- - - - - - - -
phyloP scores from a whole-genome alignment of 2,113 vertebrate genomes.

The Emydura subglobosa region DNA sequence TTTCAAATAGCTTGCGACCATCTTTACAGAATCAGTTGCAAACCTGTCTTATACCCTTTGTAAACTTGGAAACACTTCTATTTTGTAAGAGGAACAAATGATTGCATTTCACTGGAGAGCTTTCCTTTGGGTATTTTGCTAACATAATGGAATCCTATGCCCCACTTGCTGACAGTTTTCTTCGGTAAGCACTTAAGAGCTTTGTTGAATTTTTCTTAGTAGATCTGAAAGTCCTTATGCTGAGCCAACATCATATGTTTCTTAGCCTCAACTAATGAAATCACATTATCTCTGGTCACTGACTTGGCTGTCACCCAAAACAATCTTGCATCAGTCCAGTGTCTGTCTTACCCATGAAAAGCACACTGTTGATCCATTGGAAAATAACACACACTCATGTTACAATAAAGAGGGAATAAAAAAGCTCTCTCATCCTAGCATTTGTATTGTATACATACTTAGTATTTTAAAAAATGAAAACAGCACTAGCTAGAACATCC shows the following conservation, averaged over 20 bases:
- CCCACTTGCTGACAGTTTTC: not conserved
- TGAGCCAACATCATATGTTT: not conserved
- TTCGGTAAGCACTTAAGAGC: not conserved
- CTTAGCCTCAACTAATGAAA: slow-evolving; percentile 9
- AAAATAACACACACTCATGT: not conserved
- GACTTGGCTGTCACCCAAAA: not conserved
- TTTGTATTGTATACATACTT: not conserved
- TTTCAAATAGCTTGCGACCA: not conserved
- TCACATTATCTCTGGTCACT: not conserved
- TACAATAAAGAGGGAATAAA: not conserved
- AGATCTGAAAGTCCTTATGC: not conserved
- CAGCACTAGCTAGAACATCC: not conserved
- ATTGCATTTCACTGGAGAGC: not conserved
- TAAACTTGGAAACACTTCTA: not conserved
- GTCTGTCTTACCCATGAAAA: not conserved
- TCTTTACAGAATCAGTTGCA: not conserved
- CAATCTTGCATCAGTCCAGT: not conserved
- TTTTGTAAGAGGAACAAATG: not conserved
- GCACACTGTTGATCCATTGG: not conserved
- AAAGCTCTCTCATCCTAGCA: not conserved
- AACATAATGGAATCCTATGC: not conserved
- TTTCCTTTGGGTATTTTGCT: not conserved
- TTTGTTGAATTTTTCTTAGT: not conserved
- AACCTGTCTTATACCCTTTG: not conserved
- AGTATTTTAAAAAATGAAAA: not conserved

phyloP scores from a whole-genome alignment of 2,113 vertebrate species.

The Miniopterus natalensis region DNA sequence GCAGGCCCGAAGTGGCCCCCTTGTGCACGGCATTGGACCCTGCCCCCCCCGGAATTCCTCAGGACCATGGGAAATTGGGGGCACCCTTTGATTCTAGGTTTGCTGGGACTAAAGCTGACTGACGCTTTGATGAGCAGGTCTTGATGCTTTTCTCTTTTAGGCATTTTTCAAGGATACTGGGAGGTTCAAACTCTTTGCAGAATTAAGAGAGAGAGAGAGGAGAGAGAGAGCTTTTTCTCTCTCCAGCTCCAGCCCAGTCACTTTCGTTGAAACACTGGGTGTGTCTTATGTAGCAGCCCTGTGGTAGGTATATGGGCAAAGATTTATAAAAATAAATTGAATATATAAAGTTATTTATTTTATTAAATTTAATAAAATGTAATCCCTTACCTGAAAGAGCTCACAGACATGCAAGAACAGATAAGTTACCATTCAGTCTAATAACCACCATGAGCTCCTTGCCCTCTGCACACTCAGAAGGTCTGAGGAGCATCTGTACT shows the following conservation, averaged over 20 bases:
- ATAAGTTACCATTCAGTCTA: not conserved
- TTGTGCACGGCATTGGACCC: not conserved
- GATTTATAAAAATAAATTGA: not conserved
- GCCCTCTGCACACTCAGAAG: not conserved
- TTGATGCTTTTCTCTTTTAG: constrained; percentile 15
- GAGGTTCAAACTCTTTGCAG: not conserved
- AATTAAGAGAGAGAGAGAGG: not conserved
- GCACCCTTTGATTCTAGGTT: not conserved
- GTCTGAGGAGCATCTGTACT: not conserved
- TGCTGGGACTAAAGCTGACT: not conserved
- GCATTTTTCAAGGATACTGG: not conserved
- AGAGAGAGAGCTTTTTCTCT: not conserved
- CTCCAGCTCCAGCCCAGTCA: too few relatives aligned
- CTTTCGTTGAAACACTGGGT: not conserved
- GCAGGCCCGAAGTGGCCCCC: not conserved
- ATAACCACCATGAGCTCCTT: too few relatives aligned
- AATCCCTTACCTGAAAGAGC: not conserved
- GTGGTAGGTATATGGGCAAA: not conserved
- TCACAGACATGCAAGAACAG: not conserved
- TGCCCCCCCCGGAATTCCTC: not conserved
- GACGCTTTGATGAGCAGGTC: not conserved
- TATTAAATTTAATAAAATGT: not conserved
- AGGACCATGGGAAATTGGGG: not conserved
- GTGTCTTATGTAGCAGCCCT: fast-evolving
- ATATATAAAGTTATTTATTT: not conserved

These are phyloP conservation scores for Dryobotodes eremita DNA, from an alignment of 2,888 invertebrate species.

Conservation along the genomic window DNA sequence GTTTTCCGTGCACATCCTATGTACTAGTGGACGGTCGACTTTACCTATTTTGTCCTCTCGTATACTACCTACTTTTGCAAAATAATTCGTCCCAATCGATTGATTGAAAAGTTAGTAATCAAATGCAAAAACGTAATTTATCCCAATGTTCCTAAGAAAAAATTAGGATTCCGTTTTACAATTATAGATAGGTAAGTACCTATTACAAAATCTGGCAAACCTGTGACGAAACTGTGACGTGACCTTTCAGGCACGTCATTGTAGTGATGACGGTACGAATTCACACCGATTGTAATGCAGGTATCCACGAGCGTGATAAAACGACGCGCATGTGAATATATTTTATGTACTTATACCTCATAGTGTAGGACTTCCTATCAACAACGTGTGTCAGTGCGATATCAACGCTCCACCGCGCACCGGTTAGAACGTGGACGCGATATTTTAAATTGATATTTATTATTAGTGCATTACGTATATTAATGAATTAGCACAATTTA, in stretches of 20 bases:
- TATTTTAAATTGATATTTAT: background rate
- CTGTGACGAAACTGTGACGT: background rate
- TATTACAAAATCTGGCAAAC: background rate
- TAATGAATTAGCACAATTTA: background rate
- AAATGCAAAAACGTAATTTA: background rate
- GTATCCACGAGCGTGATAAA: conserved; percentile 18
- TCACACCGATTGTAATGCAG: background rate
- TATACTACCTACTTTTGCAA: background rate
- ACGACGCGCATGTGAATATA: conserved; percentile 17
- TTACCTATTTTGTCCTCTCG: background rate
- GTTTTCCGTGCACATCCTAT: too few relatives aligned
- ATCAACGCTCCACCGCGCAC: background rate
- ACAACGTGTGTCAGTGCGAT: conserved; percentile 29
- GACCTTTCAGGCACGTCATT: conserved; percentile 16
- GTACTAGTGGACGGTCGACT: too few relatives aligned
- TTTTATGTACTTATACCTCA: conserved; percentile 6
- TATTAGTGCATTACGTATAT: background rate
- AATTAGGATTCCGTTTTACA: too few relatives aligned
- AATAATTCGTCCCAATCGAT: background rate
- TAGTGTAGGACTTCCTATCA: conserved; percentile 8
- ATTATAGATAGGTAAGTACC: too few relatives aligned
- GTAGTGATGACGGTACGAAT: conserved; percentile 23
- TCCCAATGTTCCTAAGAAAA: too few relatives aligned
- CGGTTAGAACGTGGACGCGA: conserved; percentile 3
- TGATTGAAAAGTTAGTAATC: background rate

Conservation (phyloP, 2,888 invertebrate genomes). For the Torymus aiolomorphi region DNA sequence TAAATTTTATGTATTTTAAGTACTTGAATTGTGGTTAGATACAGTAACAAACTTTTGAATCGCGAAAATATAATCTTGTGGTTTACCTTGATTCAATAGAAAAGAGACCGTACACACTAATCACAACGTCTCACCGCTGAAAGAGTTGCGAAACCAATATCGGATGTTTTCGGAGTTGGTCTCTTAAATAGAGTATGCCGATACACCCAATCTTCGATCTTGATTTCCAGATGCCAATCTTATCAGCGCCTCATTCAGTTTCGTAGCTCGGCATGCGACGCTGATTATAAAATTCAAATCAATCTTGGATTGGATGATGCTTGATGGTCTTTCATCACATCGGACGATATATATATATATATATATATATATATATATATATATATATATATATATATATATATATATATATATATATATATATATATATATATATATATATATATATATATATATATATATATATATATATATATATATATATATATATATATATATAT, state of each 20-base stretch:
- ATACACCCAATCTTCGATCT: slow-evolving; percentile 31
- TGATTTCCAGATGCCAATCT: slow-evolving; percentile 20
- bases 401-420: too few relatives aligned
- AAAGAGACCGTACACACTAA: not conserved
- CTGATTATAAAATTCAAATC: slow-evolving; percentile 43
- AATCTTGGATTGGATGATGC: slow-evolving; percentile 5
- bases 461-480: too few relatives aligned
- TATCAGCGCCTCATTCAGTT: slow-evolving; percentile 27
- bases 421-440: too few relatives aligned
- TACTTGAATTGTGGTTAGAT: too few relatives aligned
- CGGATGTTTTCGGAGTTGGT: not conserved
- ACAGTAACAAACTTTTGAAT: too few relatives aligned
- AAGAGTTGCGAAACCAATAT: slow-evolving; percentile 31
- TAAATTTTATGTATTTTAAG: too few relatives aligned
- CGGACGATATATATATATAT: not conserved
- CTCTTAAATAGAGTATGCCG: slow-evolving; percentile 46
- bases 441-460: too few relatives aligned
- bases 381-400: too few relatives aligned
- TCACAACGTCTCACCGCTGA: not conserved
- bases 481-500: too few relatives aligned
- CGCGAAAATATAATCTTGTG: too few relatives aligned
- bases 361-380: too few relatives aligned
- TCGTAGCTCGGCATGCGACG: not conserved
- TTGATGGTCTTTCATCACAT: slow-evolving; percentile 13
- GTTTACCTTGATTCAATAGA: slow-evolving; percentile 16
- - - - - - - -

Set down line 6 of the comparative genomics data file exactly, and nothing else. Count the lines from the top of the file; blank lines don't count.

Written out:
- CTTAGCCTCAACTAATGAAA: slow-evolving; percentile 9